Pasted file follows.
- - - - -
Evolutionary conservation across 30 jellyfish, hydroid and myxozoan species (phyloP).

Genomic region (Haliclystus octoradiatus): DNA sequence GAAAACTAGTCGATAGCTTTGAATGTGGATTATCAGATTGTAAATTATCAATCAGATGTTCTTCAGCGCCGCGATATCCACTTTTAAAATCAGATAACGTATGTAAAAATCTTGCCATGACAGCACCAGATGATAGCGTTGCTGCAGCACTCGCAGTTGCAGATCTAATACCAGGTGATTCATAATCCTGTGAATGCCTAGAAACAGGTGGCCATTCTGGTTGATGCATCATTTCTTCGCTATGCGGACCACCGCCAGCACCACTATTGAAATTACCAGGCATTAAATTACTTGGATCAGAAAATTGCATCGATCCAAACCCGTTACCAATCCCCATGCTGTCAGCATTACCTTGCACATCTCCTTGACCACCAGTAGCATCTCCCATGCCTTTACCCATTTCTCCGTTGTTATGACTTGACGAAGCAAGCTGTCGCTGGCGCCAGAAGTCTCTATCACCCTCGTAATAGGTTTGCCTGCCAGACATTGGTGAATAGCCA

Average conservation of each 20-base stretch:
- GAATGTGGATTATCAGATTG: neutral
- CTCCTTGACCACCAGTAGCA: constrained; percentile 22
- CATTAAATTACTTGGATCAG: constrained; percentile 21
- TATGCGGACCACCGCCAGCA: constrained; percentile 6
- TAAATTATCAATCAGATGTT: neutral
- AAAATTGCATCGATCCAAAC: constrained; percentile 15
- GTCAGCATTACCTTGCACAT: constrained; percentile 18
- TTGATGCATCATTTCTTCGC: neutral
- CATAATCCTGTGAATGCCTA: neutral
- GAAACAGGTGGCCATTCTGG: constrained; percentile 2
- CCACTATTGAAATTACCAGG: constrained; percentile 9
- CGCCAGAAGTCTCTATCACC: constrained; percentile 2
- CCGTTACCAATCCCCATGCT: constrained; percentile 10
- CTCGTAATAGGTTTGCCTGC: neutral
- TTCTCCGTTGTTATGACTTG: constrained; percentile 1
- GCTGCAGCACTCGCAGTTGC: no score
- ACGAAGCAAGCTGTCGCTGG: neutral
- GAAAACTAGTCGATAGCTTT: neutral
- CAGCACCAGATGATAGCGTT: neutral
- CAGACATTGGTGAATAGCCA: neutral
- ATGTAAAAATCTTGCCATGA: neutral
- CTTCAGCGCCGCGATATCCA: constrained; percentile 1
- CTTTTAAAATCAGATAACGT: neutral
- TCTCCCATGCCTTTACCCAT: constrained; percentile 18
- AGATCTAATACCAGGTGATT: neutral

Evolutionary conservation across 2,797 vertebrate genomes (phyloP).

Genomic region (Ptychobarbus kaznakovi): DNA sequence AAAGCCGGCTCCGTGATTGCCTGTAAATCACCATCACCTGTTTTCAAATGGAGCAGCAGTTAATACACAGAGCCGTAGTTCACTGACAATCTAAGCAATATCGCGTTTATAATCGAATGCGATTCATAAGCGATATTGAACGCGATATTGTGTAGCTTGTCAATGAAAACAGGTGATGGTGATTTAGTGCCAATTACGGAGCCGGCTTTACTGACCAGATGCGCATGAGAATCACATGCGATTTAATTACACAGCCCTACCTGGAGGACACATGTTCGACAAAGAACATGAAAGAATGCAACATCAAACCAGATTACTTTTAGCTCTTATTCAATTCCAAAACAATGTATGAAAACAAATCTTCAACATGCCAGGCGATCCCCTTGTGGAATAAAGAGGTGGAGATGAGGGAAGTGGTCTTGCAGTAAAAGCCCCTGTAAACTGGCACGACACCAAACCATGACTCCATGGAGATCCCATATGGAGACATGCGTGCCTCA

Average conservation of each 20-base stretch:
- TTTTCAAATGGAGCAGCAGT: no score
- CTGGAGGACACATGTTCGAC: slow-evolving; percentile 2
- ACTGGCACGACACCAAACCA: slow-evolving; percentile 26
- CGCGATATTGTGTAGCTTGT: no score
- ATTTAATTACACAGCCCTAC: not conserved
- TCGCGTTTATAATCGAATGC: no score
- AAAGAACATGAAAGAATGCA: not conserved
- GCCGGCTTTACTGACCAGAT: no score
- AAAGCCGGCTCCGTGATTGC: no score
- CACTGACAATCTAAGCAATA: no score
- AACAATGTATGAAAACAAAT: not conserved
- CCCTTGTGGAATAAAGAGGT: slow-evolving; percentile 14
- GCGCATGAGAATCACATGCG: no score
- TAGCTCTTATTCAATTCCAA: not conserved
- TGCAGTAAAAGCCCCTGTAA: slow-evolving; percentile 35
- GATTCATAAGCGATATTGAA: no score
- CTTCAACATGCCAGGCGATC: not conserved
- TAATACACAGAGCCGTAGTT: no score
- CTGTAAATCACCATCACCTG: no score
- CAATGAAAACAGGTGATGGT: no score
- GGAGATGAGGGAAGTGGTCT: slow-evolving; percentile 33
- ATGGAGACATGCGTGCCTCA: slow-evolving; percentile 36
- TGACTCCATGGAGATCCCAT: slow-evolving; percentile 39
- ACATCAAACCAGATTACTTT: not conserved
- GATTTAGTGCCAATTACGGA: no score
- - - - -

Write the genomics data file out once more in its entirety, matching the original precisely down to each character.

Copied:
Evolutionary conservation across 30 jellyfish, hydroid and myxozoan species (phyloP).

Genomic region (Haliclystus octoradiatus): DNA sequence GAAAACTAGTCGATAGCTTTGAATGTGGATTATCAGATTGTAAATTATCAATCAGATGTTCTTCAGCGCCGCGATATCCACTTTTAAAATCAGATAACGTATGTAAAAATCTTGCCATGACAGCACCAGATGATAGCGTTGCTGCAGCACTCGCAGTTGCAGATCTAATACCAGGTGATTCATAATCCTGTGAATGCCTAGAAACAGGTGGCCATTCTGGTTGATGCATCATTTCTTCGCTATGCGGACCACCGCCAGCACCACTATTGAAATTACCAGGCATTAAATTACTTGGATCAGAAAATTGCATCGATCCAAACCCGTTACCAATCCCCATGCTGTCAGCATTACCTTGCACATCTCCTTGACCACCAGTAGCATCTCCCATGCCTTTACCCATTTCTCCGTTGTTATGACTTGACGAAGCAAGCTGTCGCTGGCGCCAGAAGTCTCTATCACCCTCGTAATAGGTTTGCCTGCCAGACATTGGTGAATAGCCA

Average conservation of each 20-base stretch:
- GAATGTGGATTATCAGATTG: neutral
- CTCCTTGACCACCAGTAGCA: constrained; percentile 22
- CATTAAATTACTTGGATCAG: constrained; percentile 21
- TATGCGGACCACCGCCAGCA: constrained; percentile 6
- TAAATTATCAATCAGATGTT: neutral
- AAAATTGCATCGATCCAAAC: constrained; percentile 15
- GTCAGCATTACCTTGCACAT: constrained; percentile 18
- TTGATGCATCATTTCTTCGC: neutral
- CATAATCCTGTGAATGCCTA: neutral
- GAAACAGGTGGCCATTCTGG: constrained; percentile 2
- CCACTATTGAAATTACCAGG: constrained; percentile 9
- CGCCAGAAGTCTCTATCACC: constrained; percentile 2
- CCGTTACCAATCCCCATGCT: constrained; percentile 10
- CTCGTAATAGGTTTGCCTGC: neutral
- TTCTCCGTTGTTATGACTTG: constrained; percentile 1
- GCTGCAGCACTCGCAGTTGC: no score
- ACGAAGCAAGCTGTCGCTGG: neutral
- GAAAACTAGTCGATAGCTTT: neutral
- CAGCACCAGATGATAGCGTT: neutral
- CAGACATTGGTGAATAGCCA: neutral
- ATGTAAAAATCTTGCCATGA: neutral
- CTTCAGCGCCGCGATATCCA: constrained; percentile 1
- CTTTTAAAATCAGATAACGT: neutral
- TCTCCCATGCCTTTACCCAT: constrained; percentile 18
- AGATCTAATACCAGGTGATT: neutral

Evolutionary conservation across 2,797 vertebrate genomes (phyloP).

Genomic region (Ptychobarbus kaznakovi): DNA sequence AAAGCCGGCTCCGTGATTGCCTGTAAATCACCATCACCTGTTTTCAAATGGAGCAGCAGTTAATACACAGAGCCGTAGTTCACTGACAATCTAAGCAATATCGCGTTTATAATCGAATGCGATTCATAAGCGATATTGAACGCGATATTGTGTAGCTTGTCAATGAAAACAGGTGATGGTGATTTAGTGCCAATTACGGAGCCGGCTTTACTGACCAGATGCGCATGAGAATCACATGCGATTTAATTACACAGCCCTACCTGGAGGACACATGTTCGACAAAGAACATGAAAGAATGCAACATCAAACCAGATTACTTTTAGCTCTTATTCAATTCCAAAACAATGTATGAAAACAAATCTTCAACATGCCAGGCGATCCCCTTGTGGAATAAAGAGGTGGAGATGAGGGAAGTGGTCTTGCAGTAAAAGCCCCTGTAAACTGGCACGACACCAAACCATGACTCCATGGAGATCCCATATGGAGACATGCGTGCCTCA

Average conservation of each 20-base stretch:
- TTTTCAAATGGAGCAGCAGT: no score
- CTGGAGGACACATGTTCGAC: slow-evolving; percentile 2
- ACTGGCACGACACCAAACCA: slow-evolving; percentile 26
- CGCGATATTGTGTAGCTTGT: no score
- ATTTAATTACACAGCCCTAC: not conserved
- TCGCGTTTATAATCGAATGC: no score
- AAAGAACATGAAAGAATGCA: not conserved
- GCCGGCTTTACTGACCAGAT: no score
- AAAGCCGGCTCCGTGATTGC: no score
- CACTGACAATCTAAGCAATA: no score
- AACAATGTATGAAAACAAAT: not conserved
- CCCTTGTGGAATAAAGAGGT: slow-evolving; percentile 14
- GCGCATGAGAATCACATGCG: no score
- TAGCTCTTATTCAATTCCAA: not conserved
- TGCAGTAAAAGCCCCTGTAA: slow-evolving; percentile 35
- GATTCATAAGCGATATTGAA: no score
- CTTCAACATGCCAGGCGATC: not conserved
- TAATACACAGAGCCGTAGTT: no score
- CTGTAAATCACCATCACCTG: no score
- CAATGAAAACAGGTGATGGT: no score
- GGAGATGAGGGAAGTGGTCT: slow-evolving; percentile 33
- ATGGAGACATGCGTGCCTCA: slow-evolving; percentile 36
- TGACTCCATGGAGATCCCAT: slow-evolving; percentile 39
- ACATCAAACCAGATTACTTT: not conserved
- GATTTAGTGCCAATTACGGA: no score